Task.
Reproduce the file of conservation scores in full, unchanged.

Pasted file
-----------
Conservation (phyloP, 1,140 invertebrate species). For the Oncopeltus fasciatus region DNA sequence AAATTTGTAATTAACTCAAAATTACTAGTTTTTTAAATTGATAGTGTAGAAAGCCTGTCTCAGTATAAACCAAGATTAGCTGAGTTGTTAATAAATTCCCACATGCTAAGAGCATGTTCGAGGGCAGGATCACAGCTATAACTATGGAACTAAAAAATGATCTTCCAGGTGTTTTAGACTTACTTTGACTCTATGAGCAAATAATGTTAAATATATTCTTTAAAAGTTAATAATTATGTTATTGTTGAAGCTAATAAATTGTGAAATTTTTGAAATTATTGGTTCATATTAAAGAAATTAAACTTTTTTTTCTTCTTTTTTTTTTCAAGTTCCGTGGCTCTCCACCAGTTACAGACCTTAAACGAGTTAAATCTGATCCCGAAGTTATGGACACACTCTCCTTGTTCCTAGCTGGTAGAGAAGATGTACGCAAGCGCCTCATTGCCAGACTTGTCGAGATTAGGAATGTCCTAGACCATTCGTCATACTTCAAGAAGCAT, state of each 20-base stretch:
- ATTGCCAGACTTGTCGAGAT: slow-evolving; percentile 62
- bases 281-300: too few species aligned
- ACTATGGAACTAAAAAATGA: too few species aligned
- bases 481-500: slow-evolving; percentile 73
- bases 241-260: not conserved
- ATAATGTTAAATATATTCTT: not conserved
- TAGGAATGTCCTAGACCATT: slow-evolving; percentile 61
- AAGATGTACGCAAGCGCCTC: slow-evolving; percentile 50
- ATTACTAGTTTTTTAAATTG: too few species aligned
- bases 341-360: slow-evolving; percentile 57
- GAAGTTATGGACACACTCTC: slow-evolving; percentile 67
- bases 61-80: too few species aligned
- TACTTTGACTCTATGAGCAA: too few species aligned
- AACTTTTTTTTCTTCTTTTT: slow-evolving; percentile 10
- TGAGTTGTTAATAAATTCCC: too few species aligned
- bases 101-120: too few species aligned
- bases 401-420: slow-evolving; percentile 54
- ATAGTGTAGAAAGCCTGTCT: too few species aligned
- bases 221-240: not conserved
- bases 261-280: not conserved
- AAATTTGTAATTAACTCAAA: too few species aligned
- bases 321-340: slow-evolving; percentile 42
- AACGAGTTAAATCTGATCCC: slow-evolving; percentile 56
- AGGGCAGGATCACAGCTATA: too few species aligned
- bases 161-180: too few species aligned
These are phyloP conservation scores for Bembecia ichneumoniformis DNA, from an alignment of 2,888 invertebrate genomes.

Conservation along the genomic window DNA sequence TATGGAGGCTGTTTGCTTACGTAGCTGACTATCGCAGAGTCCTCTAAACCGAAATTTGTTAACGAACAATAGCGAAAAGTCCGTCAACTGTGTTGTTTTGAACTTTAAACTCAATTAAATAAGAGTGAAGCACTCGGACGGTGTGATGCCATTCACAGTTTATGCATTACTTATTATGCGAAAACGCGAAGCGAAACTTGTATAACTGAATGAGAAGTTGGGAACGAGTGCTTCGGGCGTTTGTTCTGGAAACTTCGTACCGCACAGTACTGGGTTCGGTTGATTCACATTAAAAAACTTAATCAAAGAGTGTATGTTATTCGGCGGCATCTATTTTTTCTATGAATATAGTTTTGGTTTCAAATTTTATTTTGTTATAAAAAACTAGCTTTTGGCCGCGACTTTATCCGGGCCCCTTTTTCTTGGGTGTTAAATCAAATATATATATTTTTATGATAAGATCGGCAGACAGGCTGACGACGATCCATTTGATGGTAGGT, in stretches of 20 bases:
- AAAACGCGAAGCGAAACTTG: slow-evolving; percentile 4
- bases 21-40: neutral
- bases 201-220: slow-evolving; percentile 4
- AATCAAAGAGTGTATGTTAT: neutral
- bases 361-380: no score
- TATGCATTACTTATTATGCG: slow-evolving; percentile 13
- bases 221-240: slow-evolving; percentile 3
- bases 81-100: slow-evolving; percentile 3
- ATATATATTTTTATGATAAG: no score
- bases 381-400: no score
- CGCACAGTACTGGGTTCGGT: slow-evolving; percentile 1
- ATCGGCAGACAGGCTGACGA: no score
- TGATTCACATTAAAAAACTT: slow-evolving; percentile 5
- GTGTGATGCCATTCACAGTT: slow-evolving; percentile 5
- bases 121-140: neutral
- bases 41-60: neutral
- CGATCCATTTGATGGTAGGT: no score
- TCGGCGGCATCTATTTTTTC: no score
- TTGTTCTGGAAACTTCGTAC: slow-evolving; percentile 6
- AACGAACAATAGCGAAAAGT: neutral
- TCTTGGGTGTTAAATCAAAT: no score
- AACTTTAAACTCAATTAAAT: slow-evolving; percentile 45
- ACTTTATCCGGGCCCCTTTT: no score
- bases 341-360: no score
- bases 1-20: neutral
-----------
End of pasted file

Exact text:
Conservation (phyloP, 1,140 invertebrate species). For the Oncopeltus fasciatus region DNA sequence AAATTTGTAATTAACTCAAAATTACTAGTTTTTTAAATTGATAGTGTAGAAAGCCTGTCTCAGTATAAACCAAGATTAGCTGAGTTGTTAATAAATTCCCACATGCTAAGAGCATGTTCGAGGGCAGGATCACAGCTATAACTATGGAACTAAAAAATGATCTTCCAGGTGTTTTAGACTTACTTTGACTCTATGAGCAAATAATGTTAAATATATTCTTTAAAAGTTAATAATTATGTTATTGTTGAAGCTAATAAATTGTGAAATTTTTGAAATTATTGGTTCATATTAAAGAAATTAAACTTTTTTTTCTTCTTTTTTTTTTCAAGTTCCGTGGCTCTCCACCAGTTACAGACCTTAAACGAGTTAAATCTGATCCCGAAGTTATGGACACACTCTCCTTGTTCCTAGCTGGTAGAGAAGATGTACGCAAGCGCCTCATTGCCAGACTTGTCGAGATTAGGAATGTCCTAGACCATTCGTCATACTTCAAGAAGCAT, state of each 20-base stretch:
- ATTGCCAGACTTGTCGAGAT: slow-evolving; percentile 62
- bases 281-300: too few species aligned
- ACTATGGAACTAAAAAATGA: too few species aligned
- bases 481-500: slow-evolving; percentile 73
- bases 241-260: not conserved
- ATAATGTTAAATATATTCTT: not conserved
- TAGGAATGTCCTAGACCATT: slow-evolving; percentile 61
- AAGATGTACGCAAGCGCCTC: slow-evolving; percentile 50
- ATTACTAGTTTTTTAAATTG: too few species aligned
- bases 341-360: slow-evolving; percentile 57
- GAAGTTATGGACACACTCTC: slow-evolving; percentile 67
- bases 61-80: too few species aligned
- TACTTTGACTCTATGAGCAA: too few species aligned
- AACTTTTTTTTCTTCTTTTT: slow-evolving; percentile 10
- TGAGTTGTTAATAAATTCCC: too few species aligned
- bases 101-120: too few species aligned
- bases 401-420: slow-evolving; percentile 54
- ATAGTGTAGAAAGCCTGTCT: too few species aligned
- bases 221-240: not conserved
- bases 261-280: not conserved
- AAATTTGTAATTAACTCAAA: too few species aligned
- bases 321-340: slow-evolving; percentile 42
- AACGAGTTAAATCTGATCCC: slow-evolving; percentile 56
- AGGGCAGGATCACAGCTATA: too few species aligned
- bases 161-180: too few species aligned
These are phyloP conservation scores for Bembecia ichneumoniformis DNA, from an alignment of 2,888 invertebrate genomes.

Conservation along the genomic window DNA sequence TATGGAGGCTGTTTGCTTACGTAGCTGACTATCGCAGAGTCCTCTAAACCGAAATTTGTTAACGAACAATAGCGAAAAGTCCGTCAACTGTGTTGTTTTGAACTTTAAACTCAATTAAATAAGAGTGAAGCACTCGGACGGTGTGATGCCATTCACAGTTTATGCATTACTTATTATGCGAAAACGCGAAGCGAAACTTGTATAACTGAATGAGAAGTTGGGAACGAGTGCTTCGGGCGTTTGTTCTGGAAACTTCGTACCGCACAGTACTGGGTTCGGTTGATTCACATTAAAAAACTTAATCAAAGAGTGTATGTTATTCGGCGGCATCTATTTTTTCTATGAATATAGTTTTGGTTTCAAATTTTATTTTGTTATAAAAAACTAGCTTTTGGCCGCGACTTTATCCGGGCCCCTTTTTCTTGGGTGTTAAATCAAATATATATATTTTTATGATAAGATCGGCAGACAGGCTGACGACGATCCATTTGATGGTAGGT, in stretches of 20 bases:
- AAAACGCGAAGCGAAACTTG: slow-evolving; percentile 4
- bases 21-40: neutral
- bases 201-220: slow-evolving; percentile 4
- AATCAAAGAGTGTATGTTAT: neutral
- bases 361-380: no score
- TATGCATTACTTATTATGCG: slow-evolving; percentile 13
- bases 221-240: slow-evolving; percentile 3
- bases 81-100: slow-evolving; percentile 3
- ATATATATTTTTATGATAAG: no score
- bases 381-400: no score
- CGCACAGTACTGGGTTCGGT: slow-evolving; percentile 1
- ATCGGCAGACAGGCTGACGA: no score
- TGATTCACATTAAAAAACTT: slow-evolving; percentile 5
- GTGTGATGCCATTCACAGTT: slow-evolving; percentile 5
- bases 121-140: neutral
- bases 41-60: neutral
- CGATCCATTTGATGGTAGGT: no score
- TCGGCGGCATCTATTTTTTC: no score
- TTGTTCTGGAAACTTCGTAC: slow-evolving; percentile 6
- AACGAACAATAGCGAAAAGT: neutral
- TCTTGGGTGTTAAATCAAAT: no score
- AACTTTAAACTCAATTAAAT: slow-evolving; percentile 45
- ACTTTATCCGGGCCCCTTTT: no score
- bases 341-360: no score
- bases 1-20: neutral